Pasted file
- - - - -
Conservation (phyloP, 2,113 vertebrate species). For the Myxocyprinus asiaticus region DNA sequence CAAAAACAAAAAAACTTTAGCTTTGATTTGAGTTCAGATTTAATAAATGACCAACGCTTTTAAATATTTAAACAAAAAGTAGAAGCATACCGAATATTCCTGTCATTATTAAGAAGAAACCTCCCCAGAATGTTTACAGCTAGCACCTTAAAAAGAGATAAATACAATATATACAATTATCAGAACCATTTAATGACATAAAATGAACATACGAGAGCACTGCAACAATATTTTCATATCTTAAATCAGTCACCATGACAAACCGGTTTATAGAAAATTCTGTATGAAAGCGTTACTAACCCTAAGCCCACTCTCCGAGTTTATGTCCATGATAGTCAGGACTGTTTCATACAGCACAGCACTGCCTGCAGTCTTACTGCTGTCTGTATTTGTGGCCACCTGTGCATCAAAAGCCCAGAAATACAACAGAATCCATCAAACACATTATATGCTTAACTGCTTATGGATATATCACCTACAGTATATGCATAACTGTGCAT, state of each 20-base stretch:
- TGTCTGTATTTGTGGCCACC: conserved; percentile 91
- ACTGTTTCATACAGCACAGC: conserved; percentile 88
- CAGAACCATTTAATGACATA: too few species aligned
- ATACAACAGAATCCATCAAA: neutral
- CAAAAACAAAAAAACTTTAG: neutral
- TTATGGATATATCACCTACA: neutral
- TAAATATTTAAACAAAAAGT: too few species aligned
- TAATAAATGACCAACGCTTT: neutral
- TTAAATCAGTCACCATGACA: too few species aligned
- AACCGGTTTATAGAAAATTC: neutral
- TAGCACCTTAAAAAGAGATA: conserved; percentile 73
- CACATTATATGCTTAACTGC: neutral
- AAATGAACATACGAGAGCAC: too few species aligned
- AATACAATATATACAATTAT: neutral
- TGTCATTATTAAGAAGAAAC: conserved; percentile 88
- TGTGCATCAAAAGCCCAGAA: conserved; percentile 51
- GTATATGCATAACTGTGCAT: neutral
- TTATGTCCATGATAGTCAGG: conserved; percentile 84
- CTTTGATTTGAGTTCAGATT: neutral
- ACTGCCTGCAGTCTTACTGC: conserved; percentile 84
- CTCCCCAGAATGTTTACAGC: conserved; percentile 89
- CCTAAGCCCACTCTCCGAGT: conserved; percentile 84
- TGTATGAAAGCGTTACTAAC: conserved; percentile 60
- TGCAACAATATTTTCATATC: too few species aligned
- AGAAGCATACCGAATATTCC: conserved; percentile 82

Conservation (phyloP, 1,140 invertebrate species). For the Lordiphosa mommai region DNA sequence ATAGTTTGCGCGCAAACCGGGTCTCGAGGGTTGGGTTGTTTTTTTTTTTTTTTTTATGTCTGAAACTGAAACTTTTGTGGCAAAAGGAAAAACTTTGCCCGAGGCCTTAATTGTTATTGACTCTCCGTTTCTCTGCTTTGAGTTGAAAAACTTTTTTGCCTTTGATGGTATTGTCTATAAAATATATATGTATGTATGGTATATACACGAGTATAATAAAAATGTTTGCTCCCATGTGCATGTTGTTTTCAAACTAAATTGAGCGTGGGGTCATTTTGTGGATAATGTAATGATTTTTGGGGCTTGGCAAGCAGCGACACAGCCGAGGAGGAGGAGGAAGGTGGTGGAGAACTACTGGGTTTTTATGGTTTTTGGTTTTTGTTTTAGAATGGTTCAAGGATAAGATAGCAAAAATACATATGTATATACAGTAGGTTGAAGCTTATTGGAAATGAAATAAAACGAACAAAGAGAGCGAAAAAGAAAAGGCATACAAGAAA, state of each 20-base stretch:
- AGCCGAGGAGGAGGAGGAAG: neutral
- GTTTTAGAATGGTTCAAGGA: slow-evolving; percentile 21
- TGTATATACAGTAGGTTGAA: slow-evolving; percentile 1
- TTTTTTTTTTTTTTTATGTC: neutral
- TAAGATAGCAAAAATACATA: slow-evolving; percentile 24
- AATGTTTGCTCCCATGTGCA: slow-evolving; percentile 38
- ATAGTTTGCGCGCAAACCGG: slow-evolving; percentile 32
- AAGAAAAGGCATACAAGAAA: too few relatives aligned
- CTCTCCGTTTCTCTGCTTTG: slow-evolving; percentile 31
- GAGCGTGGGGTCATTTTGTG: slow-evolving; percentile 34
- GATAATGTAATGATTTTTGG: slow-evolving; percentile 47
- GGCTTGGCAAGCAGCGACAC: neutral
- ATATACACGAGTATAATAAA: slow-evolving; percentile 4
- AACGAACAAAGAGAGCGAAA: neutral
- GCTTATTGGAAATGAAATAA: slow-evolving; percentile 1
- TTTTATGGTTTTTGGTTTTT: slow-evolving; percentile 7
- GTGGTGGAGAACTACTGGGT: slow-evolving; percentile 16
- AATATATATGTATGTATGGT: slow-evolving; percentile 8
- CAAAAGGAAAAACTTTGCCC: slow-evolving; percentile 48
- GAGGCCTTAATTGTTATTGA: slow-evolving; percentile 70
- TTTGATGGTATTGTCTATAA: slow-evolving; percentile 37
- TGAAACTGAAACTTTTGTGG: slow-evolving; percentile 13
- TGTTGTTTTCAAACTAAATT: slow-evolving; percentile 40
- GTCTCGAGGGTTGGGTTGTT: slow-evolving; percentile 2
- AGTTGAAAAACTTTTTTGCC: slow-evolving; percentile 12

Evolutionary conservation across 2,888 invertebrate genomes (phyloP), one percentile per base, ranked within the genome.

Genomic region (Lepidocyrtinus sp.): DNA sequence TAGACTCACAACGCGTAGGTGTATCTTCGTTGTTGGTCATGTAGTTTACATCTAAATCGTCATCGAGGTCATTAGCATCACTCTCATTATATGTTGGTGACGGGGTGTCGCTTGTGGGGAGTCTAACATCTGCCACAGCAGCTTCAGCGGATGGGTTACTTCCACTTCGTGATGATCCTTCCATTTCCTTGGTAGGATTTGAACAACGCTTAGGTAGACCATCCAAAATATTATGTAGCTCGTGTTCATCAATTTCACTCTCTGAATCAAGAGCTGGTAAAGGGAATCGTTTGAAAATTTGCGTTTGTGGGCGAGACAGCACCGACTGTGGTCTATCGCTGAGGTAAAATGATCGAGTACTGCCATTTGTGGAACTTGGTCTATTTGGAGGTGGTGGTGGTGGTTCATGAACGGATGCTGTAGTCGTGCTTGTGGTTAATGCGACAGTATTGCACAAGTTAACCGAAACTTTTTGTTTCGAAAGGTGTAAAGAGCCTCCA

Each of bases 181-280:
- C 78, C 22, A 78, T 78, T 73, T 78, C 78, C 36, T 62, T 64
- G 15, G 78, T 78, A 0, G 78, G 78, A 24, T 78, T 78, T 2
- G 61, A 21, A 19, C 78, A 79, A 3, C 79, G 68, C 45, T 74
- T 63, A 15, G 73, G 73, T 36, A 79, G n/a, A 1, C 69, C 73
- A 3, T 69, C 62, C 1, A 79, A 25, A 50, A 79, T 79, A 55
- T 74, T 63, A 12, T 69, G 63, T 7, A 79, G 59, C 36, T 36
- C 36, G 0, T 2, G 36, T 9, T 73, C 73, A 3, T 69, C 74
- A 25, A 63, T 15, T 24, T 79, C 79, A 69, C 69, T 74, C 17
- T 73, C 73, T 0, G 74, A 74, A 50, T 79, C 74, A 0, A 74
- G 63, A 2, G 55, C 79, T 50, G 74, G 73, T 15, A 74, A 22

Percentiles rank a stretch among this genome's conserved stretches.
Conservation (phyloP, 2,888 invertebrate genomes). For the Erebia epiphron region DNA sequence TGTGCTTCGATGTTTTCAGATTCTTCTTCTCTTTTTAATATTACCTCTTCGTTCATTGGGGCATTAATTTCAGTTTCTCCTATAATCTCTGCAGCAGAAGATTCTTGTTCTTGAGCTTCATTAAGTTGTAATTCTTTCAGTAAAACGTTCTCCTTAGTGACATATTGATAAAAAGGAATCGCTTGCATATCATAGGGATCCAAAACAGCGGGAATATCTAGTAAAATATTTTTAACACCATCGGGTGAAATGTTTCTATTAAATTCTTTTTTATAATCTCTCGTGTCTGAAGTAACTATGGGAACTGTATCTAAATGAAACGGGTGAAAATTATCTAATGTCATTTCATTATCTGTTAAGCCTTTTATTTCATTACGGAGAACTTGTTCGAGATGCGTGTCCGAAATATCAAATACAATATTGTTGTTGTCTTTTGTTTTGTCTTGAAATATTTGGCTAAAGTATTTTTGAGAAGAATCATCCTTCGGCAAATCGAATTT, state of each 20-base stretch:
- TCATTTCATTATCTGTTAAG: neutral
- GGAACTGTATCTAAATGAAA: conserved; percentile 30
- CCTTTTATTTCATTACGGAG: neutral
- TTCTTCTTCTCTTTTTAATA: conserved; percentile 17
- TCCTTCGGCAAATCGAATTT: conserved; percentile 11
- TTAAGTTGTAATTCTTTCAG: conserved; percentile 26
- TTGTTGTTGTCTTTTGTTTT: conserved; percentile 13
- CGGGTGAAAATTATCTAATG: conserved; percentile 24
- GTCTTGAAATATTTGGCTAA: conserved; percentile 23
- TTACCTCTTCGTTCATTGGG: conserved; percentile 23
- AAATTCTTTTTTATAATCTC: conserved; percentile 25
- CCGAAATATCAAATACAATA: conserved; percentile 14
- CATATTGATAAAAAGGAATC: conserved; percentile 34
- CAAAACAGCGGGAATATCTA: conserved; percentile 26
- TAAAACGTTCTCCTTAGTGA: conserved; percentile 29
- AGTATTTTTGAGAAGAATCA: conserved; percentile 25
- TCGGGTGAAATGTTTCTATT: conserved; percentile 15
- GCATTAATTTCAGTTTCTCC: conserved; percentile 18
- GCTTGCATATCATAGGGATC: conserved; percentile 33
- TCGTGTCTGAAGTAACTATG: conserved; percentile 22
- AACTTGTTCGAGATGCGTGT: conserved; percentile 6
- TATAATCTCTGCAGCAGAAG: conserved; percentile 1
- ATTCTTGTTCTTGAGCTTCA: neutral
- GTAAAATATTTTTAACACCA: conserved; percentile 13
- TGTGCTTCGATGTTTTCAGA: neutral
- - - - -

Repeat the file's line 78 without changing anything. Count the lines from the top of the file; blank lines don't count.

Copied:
- AAATTCTTTTTTATAATCTC: conserved; percentile 25